New Zealand transport minister has wings clipped for phone call on plane
New Zealand’s transport minister Phil Twyford will no longer oversee aviation safety after he violated rules by making a cellphone call on a plane. The minister said the plane was not airborne, but the doors had been closed in preparation for take-off.world Updated: May 24, 2018 14:37 IST
New Zealand’s transport minister will no longer oversee aviation safety after he violated rules by making a cellphone call on a plane.
Phil Twyford told reporters on Thursday that he called a staffer on May 17 while on a flight from Wellington to Auckland. He said the plane was not airborne, but the doors had been closed in preparation for take-off. Cellphone calls are banned after the doors are closed.
He said he apologised unreservedly to Prime Minister Jacinda Ardern for his mistake. She declined his offer to resign but chose to transfer his oversight of the civil aviation authority to another minister, he said.
Ardern said that if the authority decided to investigate Twyford, it would be inappropriate for him to remain in charge. Twyford said he had informed the authority about what he had done.
The incident happened on the day the government released its annual budget, which is typically one of the busiest days of the year for ministers. It came to light a week later, after an opposition lawmaker submitted a written question about it.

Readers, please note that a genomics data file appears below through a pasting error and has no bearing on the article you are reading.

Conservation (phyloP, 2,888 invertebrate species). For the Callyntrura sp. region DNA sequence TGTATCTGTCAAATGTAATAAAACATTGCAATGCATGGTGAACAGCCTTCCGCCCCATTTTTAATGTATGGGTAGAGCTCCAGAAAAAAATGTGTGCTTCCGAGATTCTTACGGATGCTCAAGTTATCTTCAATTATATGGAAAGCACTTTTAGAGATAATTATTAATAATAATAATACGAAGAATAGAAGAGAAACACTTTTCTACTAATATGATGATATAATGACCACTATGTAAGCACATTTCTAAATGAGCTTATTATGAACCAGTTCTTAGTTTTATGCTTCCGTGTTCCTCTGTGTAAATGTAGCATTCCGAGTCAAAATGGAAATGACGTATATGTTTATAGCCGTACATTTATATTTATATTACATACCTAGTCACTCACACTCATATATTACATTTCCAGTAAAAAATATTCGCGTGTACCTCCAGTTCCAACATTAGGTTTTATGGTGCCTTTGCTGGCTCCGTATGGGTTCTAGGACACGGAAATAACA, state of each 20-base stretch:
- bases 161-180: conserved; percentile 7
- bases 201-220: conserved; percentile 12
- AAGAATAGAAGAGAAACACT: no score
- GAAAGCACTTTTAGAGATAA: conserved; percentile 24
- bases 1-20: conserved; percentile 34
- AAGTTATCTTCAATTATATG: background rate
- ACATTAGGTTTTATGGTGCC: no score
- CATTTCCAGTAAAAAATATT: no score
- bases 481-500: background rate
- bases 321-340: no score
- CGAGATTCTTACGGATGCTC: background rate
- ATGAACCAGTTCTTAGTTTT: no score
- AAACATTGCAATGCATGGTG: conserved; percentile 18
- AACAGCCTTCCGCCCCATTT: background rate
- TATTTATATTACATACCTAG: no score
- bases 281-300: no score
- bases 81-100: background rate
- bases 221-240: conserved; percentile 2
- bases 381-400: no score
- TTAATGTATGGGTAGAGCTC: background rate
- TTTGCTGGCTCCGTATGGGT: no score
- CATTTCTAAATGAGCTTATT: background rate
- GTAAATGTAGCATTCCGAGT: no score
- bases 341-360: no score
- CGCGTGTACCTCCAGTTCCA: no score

“I made a mistake, and I clearly wasn’t thinking straight at the time. And I recognise that,” Twyford said. “It was unacceptable.”
He said the call lasted about a minute and he hadn’t given it another thought until receiving the written question.
Rules surrounding mobile devices have been relaxed in New Zealand over recent years. Air New Zealand now allows customers to use electronic devices during all stages of flight, so long as they are switched to flight mode. But passengers are still banned from making cellphone calls or sending text messages during flight.
Associate transport minister Julie Anne Genter will take over Twyford’s role overseeing the aviation authority.